With so many recent high-profile and polarizing current events, teachers have been making decisions about what to address and how to cover civics and current events in the classroom. Further, with recent district, state, and federal debates over civics, patriotic education, and critical race theory, educators may have to censor their words and class dialogue or be subject to parental and administrative backlash due to the political nature of the class discussions.
Let’s begin with one hard truth: Teaching is political and we all have biases that influence our practice. Further, every textbook, worksheet, and app is written or edited by people who hold political beliefs or ideologies that may influence their work. Daily campus decisions like mask wearing, how to teach science, whose stories are represented, and even whether or not to stand for the Pledge of Allegiance are arguably influenced by politics. So how can we navigate political questions as they arise to make sure that everyone’s voice is represented and respected?
Keeping Your Politics in the Background
Teaching is political, but teaching can also be nonpartisan. You can navigate difficult classroom discussions and help students examine diverse perspectives to draw their own conclusions. To reduce the risk of bringing your personal views into class discussions, try to do the following three things.
1. Recognize that your ideological beliefs are not hard facts: When you acknowledge that what you believe is only one possibility in a realm of many, you’re making room to accept the validity of the beliefs of others. The best way to do that is to learn about cognitive bias and how it affects our thought processes. So far, social scientists have labeled 188 different biases, and understanding and combating the most common of them can help you guide discussions neutrally when discussing potentially divisive content in the classroom.
2. Familiarize yourself with diverse points of view through the media: If you can understand a topic from various sides, you’re more likely to accept and empathize with students and staff who don’t share your beliefs. You’ll also be inclined to create a more fact-based, less emotional foundation for discussion.
Explore other perspectives using sites like AllSidesMedia. You can also examine American news through the eyes of the world on Watching America, a website that translates foreign coverage of U.S. news into English. The enlightenment that comes with finding out that others have a very different view of us than we do of ourselves can be instrumental in helping us identify our biases and see our cognitive processes through a different lens.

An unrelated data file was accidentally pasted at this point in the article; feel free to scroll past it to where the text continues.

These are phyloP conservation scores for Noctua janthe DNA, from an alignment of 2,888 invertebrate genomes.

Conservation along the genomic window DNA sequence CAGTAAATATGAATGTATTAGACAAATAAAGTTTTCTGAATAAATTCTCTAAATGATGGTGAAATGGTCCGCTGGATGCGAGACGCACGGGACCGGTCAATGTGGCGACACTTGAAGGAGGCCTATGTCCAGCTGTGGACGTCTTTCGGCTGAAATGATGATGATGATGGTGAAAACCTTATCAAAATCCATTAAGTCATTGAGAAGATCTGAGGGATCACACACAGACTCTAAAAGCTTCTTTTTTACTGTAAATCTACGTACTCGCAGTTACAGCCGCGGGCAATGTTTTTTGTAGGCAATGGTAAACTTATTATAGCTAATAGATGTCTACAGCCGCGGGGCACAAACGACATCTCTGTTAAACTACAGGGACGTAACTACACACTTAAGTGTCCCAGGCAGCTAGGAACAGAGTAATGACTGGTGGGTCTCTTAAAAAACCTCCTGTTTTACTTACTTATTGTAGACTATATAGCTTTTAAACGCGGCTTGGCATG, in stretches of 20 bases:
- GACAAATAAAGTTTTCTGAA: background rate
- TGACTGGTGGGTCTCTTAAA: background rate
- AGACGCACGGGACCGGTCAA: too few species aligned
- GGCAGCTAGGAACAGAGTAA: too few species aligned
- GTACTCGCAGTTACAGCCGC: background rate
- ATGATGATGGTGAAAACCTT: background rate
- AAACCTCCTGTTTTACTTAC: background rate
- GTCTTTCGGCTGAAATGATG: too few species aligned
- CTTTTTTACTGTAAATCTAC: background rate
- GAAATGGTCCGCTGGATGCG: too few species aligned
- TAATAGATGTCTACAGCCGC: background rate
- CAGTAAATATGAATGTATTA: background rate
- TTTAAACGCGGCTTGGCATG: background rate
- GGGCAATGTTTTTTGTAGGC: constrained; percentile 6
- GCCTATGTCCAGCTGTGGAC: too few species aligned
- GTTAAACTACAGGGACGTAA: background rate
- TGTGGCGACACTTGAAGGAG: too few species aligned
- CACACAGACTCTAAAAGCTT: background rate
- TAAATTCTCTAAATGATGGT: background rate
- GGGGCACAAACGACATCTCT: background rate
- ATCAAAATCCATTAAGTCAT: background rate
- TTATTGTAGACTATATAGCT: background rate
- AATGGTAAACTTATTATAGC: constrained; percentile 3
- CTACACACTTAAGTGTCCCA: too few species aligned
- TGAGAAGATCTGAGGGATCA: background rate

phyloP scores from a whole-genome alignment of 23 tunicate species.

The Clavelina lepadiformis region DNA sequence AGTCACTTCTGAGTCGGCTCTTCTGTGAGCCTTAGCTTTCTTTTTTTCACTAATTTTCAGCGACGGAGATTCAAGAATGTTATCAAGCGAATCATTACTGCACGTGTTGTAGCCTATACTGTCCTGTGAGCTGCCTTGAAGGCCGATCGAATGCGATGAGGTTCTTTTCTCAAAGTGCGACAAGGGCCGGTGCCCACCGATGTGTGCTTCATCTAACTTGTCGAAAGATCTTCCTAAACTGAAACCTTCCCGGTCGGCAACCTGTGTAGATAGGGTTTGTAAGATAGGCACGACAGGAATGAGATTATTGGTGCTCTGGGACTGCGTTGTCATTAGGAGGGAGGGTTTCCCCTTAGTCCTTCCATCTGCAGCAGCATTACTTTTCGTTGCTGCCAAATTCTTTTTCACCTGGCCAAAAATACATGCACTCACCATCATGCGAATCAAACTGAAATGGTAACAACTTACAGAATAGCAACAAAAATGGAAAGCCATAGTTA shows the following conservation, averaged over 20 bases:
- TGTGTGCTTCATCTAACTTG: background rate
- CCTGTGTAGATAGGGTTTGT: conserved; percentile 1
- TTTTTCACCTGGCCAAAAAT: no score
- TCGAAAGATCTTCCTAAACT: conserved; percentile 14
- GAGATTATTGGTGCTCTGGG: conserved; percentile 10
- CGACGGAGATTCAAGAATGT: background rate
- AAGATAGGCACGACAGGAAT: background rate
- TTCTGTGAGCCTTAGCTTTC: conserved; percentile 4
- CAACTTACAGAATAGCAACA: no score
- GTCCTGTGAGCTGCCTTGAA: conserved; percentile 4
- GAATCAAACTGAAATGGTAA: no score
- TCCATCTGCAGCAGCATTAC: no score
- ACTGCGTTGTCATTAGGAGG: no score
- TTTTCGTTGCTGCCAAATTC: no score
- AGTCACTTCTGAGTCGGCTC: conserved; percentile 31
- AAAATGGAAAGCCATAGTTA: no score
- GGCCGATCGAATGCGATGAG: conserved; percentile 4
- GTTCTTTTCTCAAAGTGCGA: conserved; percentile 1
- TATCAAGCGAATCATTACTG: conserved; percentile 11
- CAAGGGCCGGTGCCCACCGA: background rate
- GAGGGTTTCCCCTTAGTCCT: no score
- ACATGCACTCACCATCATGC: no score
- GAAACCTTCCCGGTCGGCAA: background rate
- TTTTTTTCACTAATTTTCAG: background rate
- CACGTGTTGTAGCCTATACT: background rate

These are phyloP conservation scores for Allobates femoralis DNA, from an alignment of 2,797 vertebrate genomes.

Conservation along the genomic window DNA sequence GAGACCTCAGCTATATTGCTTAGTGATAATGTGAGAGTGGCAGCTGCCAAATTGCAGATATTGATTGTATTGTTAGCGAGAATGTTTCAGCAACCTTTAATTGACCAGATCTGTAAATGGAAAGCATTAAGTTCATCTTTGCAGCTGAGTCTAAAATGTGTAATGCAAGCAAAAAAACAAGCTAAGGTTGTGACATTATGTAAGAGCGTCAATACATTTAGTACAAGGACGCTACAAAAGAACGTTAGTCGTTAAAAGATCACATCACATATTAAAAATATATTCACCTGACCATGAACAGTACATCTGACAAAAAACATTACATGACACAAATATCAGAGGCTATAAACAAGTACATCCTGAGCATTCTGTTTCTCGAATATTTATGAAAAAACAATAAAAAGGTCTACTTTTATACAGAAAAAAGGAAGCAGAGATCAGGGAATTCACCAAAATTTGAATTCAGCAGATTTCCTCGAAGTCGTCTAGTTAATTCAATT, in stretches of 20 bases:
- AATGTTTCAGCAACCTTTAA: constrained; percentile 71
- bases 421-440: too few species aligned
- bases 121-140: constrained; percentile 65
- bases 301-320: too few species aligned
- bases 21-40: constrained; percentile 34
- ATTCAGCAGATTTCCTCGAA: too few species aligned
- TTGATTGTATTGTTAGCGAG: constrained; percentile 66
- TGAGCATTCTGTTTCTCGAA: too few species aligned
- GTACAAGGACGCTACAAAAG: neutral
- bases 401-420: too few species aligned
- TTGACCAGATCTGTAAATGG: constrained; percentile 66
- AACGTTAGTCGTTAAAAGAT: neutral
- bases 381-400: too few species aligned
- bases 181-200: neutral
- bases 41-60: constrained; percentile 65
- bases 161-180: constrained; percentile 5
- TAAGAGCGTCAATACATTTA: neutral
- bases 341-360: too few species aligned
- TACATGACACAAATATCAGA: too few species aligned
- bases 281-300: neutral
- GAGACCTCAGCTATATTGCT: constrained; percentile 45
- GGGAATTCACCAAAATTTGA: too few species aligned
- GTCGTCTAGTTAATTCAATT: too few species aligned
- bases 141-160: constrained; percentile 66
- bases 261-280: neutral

3. Study (and pop) your filter bubble: You’ve probably noticed those sneakers you left in a website shopping cart keep popping up in ads, but you may not know that your browser and social media feeds do the same thing with whatever content you read and share. Your news and social media feeds use algorithms to literally feed you more of whatever you click on, and then, naturally, seeing is believing.
To learn more, read Shane Parrish’s Cliffs Notes-esque blog or just go looking for content you might not follow. Then, consider using tech tools like the MIT-developed Chrome extension FlipFeed or BeeLine Reader’s Read Across The Aisle, a “Fitbit for your filter bubble,” to widen your perspective. These apps can make you more attuned to how likely you are to see your point of view as fact and how likely you are to miss the influence of your cognitive biases.
Bringing Student Voice to the Foreground
Once you work on your own awareness so that you can speak as a knowledgeable, neutral professional with understanding of and respect for various sides of any historical or current event, you’re ready to teach your students the same skills.
1. Lay a strong foundation for empathy and respect: “You can begin early in the school year by providing your kids with vocabulary words appropriate to their grade level” using tools like the CASEL 5 and Plutchik’s Wheel of Emotions, says Jorge Valenzuela. If you foster an empathetic, respectful class culture and teaching students to appropriately express their emotions, not only will the stage be set for civil discourse but students will be better able to collaborate and navigate everyday stressors.
2. Explicitly teach civil disagreement: This can be a part of every content and grade level. Begin with low-stakes “this or that” debates like pancakes vs. waffles or salty vs. sweet. Move on to have students argue for the other side—the view they don’t agree with—explicitly teaching them to use “I feel…,” “I read…,” and “I think…” sentence stems to disagree in a way that’s respectful and doesn’t include name calling or inflammatory language.
3. Plan and practice temperature control: If your classroom discussion starts to get heated and students are agitated, stop the conversation and use the time for journaling—setting the same expectations for respectful communication. Alternately, you can use mindfulness exercises like those from Calm, Flocabulary, or Mindfulness for Teens, which have options to use as you lay your foundation before discussions and tense classroom moments ever happen.
Finally, let parents know that students will be learning to disagree respectfully in your class and that divisive topics may come up. Let them know that your position is not to present any particular viewpoint to students, but to give them room to think, learn, reflect, and disagree. As long as you’re being a neutral party to discussions largely led and carried by students, their parents—and our society—can be grateful for your investment in tomorrow’s citizens.